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Burt Grossman: Getting to the Juicy Stuff

Aug 20, 2010

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Posturing has already started between the two sides in the upcoming NFL labor dispute. Although it’s still in the pre-game warm-up stage, reading between the lines and newspaper quotes shows both sides expect – or are at least positioning – for a lockout.

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The centerpiece of the battle is the percentage of revenue sharing. The real issue is not the percentage but the true gross number on which the percentage is based. It has long been whispered that the greatest untold story in sports is what NFL owners actually make, as compared to what they report. Monies paid to themselves, family members and subsidiary companies through those huge consulting fees and offshore money transfers to lower the bottom line first, thus lowering the players’ claim to their cut of the pie. And now the owners also want the players to take more money off the top to cover costs for stadiums. Is that like General Motors asking the UAW to help them finance a new car factory while also taking a pay cut?

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The interesting part of this is the Union’s inability (or lack of motivation) to actually pursue an audit of the various teams’ books. Part of the issue has been the belief by the majority of retired players that Gene Upshaw was in bed with the NFL owners, he was paid a huge salary in comparison to other professional sport union heads yet delivered little or nothing compared to other union leaders in professional sports. 60% of revenue to the players may seem like a fair deal but if the number that the 60% is based on is tainted, isn’t the whole deal tainted? But how do you go about verifying that actual number and the bigger question is: Why does the Union continue to beg for the numbers to be revealed rather that force the numbers to be revealed? Or could there be old side deals lurking under the surface from the Upshaw days that absolutely no one wants to have see the light of day?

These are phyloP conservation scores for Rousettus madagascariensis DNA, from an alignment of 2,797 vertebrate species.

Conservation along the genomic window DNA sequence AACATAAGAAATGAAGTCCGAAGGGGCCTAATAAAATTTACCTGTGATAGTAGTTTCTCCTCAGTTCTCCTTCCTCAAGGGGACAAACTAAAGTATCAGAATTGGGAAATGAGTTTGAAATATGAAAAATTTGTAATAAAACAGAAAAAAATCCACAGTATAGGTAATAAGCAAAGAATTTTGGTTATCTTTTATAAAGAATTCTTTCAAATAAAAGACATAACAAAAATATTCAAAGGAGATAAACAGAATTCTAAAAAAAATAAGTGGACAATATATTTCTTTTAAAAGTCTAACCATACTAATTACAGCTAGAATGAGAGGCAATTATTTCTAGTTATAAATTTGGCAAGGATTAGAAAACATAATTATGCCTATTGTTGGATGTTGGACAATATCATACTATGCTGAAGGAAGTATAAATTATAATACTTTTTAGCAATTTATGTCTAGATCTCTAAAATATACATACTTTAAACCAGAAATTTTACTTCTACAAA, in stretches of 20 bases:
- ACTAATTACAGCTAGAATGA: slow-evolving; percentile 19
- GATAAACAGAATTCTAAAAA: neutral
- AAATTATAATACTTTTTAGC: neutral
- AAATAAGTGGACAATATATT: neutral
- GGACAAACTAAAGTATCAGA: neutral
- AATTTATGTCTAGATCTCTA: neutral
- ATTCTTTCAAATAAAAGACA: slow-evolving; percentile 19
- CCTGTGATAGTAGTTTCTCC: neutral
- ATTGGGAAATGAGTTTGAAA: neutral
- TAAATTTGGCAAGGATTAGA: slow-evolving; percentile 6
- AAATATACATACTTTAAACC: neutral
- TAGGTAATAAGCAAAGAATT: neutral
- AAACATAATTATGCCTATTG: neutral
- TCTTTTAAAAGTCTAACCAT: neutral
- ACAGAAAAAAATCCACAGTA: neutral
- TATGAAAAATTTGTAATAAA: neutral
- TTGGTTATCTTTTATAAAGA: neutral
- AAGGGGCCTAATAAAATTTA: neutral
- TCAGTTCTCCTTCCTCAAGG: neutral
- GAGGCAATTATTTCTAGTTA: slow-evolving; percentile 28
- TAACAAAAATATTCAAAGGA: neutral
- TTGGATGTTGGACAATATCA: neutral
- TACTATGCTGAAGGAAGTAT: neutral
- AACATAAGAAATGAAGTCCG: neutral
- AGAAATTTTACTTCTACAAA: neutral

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The common belief among most retired players is that Gene Upshaw was compensated to not pursue the real numbers but the reality is 50% of the whole pie is always a much better deal than 60% of half the pie; that is, unless you dress it up to look like the Princess Bride and not the true gross revenue of the NFL.

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There is a little-publicized case working its way right now through arbitration and eventually the courts that has the potential to change all of this and lift the veil of secrecy surrounding what NFL clubs really make. It deals with collusion claims between two separate clubs and the failure to make severance payments to retired players during the 1990’s. The clubs involved refuse to provide proof of payment while at the same time refusing to explain some disturbing documentation that shows apparent collusion and failure on their part to have followed through on their contractual obligations. The important thing about this case is that it holds the potential to advance to the courts and force financial disclosure of two NFL teams through subpoenas. The NFLPA has agreed to represent the plaintiff in this issue, marking the first time the Union has stepped up to actually represent a retired player in a claim.

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It’s pretty clear the NFL will never voluntarily open its books to the Union. The real question is: Why is the Union still asking and begging? Why not find a way to force a club to open their books through a trial or court subpoena? Or maybe the IRS…? The previous regime under Upshaw may have been compensated not to pursue the real numbers but why hasn’t DeMaurice Smith seized on this opportunity? By choosing to back this little known severance issue along with the timing of the current CBA expiration, maybe – just maybe – this little case could finally lift the veil off this well-guarded secret: Just how much money does the NFL really make?

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Burt Grossman

San Diego Chargers, Philadelphia Eagles

1989 -1994

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2 Responses so far | Have Your Say!

  1. Gordon A. Wright
    August 21st, 2010 at 5:27 am #

    Gordon Wright - NY Jets
    Did I hear someone say collusion? How about Conglomerate? The NFL Owners probably also own well-paid lobbyists, possibly Senators, Congressmen, Supreme Court Justices on their payroll – this is just a thought. Why did no news networks cover any Government loans to the NFL when the economy collapsed in 2008? Just a question.

    Gordon Wright
    Philadelphia Eagles & New York Jets
    1967 – 1970

  2. Gregg Bingham
    August 24th, 2010 at 11:36 pm #

    Greg Bingham
    ding ding ding…

    Grossman hits it out of the park!!! Way to go, Bert!

    Gregg Bingham
    Houston Oilers
    1973 -1984

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